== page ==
Samantha Stosur has clinched her maiden Grand Slam victory, stunning home crowd favorite Serena Williams in the rain-delayed US Open final.
A minute’s silence to commemorate the 10th anniversary of 9/11 opened proceedings on center court.
Stosur was going into the championship decider as an obvious underdog as she faced the three-time winner, who had not dropped a set at this year’s event.
However, it was the ninth seed who dominated throughout the whole match, allowing her to secure a relatively-easy straight-sets win.
The Aussie’s great performance really made Serena lose her cool. In the second set’s opening game, the American shouted “c’mon” while Stosur was performing a shot on the baseline.
Chair umpire Eva Asdaraki penalized Williams under the intentional-hindrance rule, which prompted an angry reaction response from the American.
“Aren’t you the one who screwed me over last time?” she asked, apparently, confusing Asdaraki with another umpire. “That is totally not cool.”
Serena was unable to calm herself even during the break as she continued her outburst.
“If you ever see me walking down the hall, look the other way,” she said. “Because you’re out of control, you’re out of control. You’re not only out of control, you’re a hater, and you’re just unattractive inside. Who would do such a thing? And I never complain. Wow!”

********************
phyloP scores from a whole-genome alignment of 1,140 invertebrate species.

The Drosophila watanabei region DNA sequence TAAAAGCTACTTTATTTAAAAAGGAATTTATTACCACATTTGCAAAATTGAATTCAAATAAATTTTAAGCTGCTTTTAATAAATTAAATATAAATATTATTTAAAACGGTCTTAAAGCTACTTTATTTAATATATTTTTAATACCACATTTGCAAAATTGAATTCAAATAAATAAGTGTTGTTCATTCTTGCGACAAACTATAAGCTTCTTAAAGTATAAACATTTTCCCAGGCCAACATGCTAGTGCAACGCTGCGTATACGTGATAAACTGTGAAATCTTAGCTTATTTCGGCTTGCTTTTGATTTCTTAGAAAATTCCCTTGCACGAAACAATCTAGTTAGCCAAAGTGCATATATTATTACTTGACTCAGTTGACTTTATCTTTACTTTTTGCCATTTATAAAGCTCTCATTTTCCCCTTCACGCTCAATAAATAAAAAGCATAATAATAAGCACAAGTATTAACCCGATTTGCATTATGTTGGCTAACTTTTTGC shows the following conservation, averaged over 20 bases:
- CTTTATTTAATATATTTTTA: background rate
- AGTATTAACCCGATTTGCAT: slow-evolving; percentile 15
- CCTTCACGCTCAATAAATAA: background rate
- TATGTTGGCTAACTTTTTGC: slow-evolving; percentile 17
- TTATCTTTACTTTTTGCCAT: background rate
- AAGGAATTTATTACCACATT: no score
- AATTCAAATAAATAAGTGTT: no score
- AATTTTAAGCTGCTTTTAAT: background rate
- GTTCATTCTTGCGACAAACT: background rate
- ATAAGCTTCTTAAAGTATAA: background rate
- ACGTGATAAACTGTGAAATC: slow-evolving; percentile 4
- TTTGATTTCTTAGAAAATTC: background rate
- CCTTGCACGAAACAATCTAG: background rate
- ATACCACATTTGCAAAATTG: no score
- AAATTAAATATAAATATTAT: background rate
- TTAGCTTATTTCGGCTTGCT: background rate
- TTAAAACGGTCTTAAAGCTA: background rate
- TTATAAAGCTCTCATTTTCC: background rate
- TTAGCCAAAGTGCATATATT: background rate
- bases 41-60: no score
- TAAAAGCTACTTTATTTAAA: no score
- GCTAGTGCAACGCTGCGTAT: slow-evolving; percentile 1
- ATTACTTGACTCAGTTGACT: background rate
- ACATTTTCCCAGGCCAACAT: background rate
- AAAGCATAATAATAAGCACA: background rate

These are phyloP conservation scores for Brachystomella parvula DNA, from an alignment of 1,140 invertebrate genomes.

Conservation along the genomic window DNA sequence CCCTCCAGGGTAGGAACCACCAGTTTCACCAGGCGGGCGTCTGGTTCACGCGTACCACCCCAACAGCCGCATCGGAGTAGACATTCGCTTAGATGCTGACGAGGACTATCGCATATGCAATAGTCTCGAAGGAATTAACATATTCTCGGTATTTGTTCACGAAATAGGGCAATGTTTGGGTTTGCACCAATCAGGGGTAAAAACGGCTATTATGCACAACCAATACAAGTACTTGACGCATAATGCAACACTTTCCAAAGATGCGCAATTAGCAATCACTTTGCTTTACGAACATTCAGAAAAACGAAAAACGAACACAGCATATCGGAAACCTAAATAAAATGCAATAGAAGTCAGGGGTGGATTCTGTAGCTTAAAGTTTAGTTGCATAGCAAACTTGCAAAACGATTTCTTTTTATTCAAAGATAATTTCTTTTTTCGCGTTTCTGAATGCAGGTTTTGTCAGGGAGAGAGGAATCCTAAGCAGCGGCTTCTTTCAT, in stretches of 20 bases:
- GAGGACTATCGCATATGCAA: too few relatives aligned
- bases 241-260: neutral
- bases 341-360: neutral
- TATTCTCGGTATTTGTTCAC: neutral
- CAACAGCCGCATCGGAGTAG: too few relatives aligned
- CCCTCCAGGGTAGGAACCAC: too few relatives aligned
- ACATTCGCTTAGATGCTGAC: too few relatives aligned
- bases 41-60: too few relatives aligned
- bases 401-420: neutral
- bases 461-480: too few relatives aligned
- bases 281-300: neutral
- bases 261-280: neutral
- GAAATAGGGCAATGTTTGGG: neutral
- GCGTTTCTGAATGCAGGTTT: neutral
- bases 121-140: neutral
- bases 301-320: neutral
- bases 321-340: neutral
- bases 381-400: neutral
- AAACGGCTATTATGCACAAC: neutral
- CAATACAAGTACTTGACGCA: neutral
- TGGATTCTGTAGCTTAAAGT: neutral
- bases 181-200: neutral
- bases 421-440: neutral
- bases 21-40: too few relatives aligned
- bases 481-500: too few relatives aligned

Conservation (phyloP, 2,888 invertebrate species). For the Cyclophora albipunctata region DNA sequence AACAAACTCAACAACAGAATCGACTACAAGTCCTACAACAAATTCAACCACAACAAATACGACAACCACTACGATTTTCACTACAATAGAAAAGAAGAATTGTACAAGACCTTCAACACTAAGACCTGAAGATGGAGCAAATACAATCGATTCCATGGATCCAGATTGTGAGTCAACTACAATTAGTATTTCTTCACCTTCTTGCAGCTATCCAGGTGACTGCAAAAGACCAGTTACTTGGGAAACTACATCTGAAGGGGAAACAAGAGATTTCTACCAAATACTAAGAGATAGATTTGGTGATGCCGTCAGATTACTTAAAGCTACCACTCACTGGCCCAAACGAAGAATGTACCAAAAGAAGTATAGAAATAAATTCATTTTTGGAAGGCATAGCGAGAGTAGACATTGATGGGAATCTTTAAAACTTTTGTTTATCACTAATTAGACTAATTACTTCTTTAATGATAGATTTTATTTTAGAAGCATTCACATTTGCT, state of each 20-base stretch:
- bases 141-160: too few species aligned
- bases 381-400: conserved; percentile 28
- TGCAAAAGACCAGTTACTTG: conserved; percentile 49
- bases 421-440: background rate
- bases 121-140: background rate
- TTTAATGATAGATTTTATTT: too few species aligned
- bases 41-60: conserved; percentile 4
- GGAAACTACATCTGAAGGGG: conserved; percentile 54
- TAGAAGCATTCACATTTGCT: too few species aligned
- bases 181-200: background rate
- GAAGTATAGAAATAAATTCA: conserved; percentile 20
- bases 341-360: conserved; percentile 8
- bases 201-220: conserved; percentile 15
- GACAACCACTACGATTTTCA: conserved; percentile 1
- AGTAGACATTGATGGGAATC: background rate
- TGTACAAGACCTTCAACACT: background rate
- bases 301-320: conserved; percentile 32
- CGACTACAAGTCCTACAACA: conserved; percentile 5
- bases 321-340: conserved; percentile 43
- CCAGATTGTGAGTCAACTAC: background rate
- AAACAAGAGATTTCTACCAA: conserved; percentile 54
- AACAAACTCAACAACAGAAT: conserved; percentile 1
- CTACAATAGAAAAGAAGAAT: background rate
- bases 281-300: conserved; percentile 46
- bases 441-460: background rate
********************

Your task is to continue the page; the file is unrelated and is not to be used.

Williams may now face a ban from Grand Slam events, as she was on a two-year probation after a similar incident during her loss to Kim Clijsters in the semi-final of the US Open in 2009.
Williams ended the match with 19 winners and 25 unforced errors, while Stosur clocked 20 winners and committed only 12 unforced errors.
The final score was 6-2 6-3, with Sam Stosur capturing the overall title with a forehand winner on her third match point.
“To go out and play the way I did is an unbelievable feeling,” she said.
The 27-year-old became the first Australian woman to claim the US Open singles title since Margaret Court back in 1973 and the first to win a Grand Slam event since Evonne Cawley’s second Wimbledon victory in 1980.